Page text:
NBER research shows that OPower can actually have a “boomerang” effect if consumers are not pre-disposed to energy savings. ( See http://www.nber.org/papers/w15939) For already left-leaning consumers, OPower has a pretty limited appeal since it white-labels its products with the utility’s brand. I love this stuff and even I do an instinctive mental yawn when I see my utility’s logo.

    Recurve has developed some impressive software, but first they must get into a home. I don’t have any hard data, but from my personal experience interviewing hundreds of homeowners on these topics, many are not familiar with the concept of an energy audit, and many less have actually had one. So Recurve is like many residential energy efficiency startups in that they must also spend a lot redoing what little utilities have done to educate consumers about home energy.

    All this said, I deeply agree with you on the importance of control and comfort. Consumers won’t consider in energy efficiency unless they feel comfortable with these relatively new (or newly reintroduced) concepts and in control of their adoption. Without sounding like too much of a comment-isement, this is what Wattzy is doing by introducing energy efficiency to consumers through friends and neighbors, and by bringing transparency to the financial and climate benefits of retrofits.

    Many other startups are taking many different approaches to making the world of energy efficiency safe for consumers. I appreciate the invitation to comment here and look forward to your next post!


    Alex Patriquin
    Founder & CEO, Wattzy
    Track, Compare and Lower Your Utility Bills at Wattzy.com

    • ataussig says:


      Thanks for your thoughtful, candid response. Let me attempt to address your concerns here, as well as clarify and elaborate on what I’ve already written.

      To your first point, my claim that share of wallet is small is certainly not in conflict with your claim that ROIs can be great for homeowners. I concur. However, I also believe that even 0-year payback investments require a certain level of savings to get a customer’s attention. The absolute dollar value of annual savings needs to be high enough to “move the needle.” I’m sure there are plenty of cases, particularly in the Northeast, where it does, but on average I’d have trouble believing that once you consider the fully burdened cost of those projects, including the overhead of the business implementing them.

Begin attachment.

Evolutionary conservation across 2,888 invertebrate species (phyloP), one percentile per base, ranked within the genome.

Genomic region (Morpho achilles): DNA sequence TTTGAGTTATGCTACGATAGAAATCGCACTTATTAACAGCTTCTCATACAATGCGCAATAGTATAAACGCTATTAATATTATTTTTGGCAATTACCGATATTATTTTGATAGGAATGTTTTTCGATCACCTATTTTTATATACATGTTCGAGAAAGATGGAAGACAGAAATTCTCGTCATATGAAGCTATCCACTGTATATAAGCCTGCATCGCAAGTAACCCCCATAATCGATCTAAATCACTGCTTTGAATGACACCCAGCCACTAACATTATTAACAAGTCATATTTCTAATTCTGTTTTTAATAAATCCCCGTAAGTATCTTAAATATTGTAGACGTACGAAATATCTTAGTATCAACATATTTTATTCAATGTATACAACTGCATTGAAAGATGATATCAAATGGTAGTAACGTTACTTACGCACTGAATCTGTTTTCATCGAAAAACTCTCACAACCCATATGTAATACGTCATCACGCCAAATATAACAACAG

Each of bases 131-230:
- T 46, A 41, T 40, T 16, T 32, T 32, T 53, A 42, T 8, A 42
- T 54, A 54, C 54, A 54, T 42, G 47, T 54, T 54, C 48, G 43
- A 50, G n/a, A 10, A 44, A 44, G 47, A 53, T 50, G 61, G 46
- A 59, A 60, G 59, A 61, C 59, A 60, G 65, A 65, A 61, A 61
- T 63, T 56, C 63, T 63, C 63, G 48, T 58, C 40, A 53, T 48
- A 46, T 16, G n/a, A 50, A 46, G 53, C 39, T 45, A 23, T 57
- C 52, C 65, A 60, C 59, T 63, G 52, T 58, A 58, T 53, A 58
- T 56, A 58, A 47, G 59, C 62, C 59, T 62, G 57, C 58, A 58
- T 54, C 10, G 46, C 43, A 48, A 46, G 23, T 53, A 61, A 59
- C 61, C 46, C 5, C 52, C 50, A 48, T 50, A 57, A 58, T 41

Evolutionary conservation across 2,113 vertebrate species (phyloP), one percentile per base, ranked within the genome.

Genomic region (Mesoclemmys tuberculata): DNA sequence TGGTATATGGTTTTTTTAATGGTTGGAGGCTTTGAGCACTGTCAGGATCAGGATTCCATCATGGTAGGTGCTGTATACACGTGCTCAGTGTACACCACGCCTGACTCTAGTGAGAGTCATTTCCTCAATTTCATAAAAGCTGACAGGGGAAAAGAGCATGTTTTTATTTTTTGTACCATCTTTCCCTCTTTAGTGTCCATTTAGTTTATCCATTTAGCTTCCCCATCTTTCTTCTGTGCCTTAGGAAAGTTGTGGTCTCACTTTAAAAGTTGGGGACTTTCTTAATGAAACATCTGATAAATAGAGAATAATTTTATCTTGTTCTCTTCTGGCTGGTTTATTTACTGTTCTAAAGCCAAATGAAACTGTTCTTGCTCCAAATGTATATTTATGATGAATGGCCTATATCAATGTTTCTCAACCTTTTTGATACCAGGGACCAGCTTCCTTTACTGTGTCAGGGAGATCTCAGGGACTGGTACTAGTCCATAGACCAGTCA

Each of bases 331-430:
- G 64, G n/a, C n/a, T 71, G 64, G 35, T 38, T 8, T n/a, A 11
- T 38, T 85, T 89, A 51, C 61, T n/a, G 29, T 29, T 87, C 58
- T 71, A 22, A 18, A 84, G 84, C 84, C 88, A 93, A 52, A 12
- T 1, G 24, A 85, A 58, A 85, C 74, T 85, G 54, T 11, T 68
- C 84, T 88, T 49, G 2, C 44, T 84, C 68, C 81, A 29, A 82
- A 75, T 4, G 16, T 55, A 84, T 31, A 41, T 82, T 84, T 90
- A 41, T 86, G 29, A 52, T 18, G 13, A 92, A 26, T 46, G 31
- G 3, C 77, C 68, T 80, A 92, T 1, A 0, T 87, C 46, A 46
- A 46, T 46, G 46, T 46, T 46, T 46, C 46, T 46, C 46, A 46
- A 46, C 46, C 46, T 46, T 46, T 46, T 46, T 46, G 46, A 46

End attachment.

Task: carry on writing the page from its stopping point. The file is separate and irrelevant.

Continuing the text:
To your second point, I agree wholeheartedly that this very break between the urgency of the problem and its lack of awareness creates an opportunity for startups. While you may not be a big OPOWER fan, this seems to be the role they’re attempting to play. I think others will step into the fray as well. My point was to simply raise this issue.

      Overall, I’m glad to see you’re engaging the blog. Keep on reading and commenting!


  2. Hey Alex,

    I actually like OPower… even though they seem to suck a lot of oxygen out of conversations with investors and industry outsiders, I do believe they’ve “landed the beachhead” of consumers and energy efficiency with a service that is recognizable to the iPhone generation in design and concept. There just seems to me to be much more territory beyond the beach.

    Also you make a good point about “moving the needle”. Even in the South, where there’s billions of savings potential in aggregate, the individual homeowner stands to save under 5% share of wallet. (See http://www.ens-newswire.com/ens/apr2010/2010-04-12-092.html) But just like the railroads opening the low-rent vistas of the West, I believe a wave of monitoring technology will open the eyes of consumers to efficiency soon.


  3. Oops… forgot a sentence there before I got all grandiose. I meant to add that consumers will begin to see the externalities (carbon emissions) on the price of energy and social competition forces will kick-in with that wave of monitoring technology.

  4. Tom Grossi says:

    Hey, Alex.

    Nice blog. You’ve hit on a pet peeve of mine here. I agree with you 100%, but I think the challenge is that we’ve engaged consumers in the wrong conversation. Every consumer efficiency play I’ve seen have engaged around economics and ROI, but as you’ve noted these don’t seem to be particularly compelling. OPOWER appears to be successful in part in that they engage consumer (slightly) more emotionally by comparing you to your neighbors — engaging a combination of competitive drive and, if you’re really wasteful, shame.

    But even here, we’re not really following the example of “green” products that have more successfully engaged the consumer. Look at the Prius and now the Volt and Tesla… they essentially say “yes it will cost you more, but don’t you want to be green?”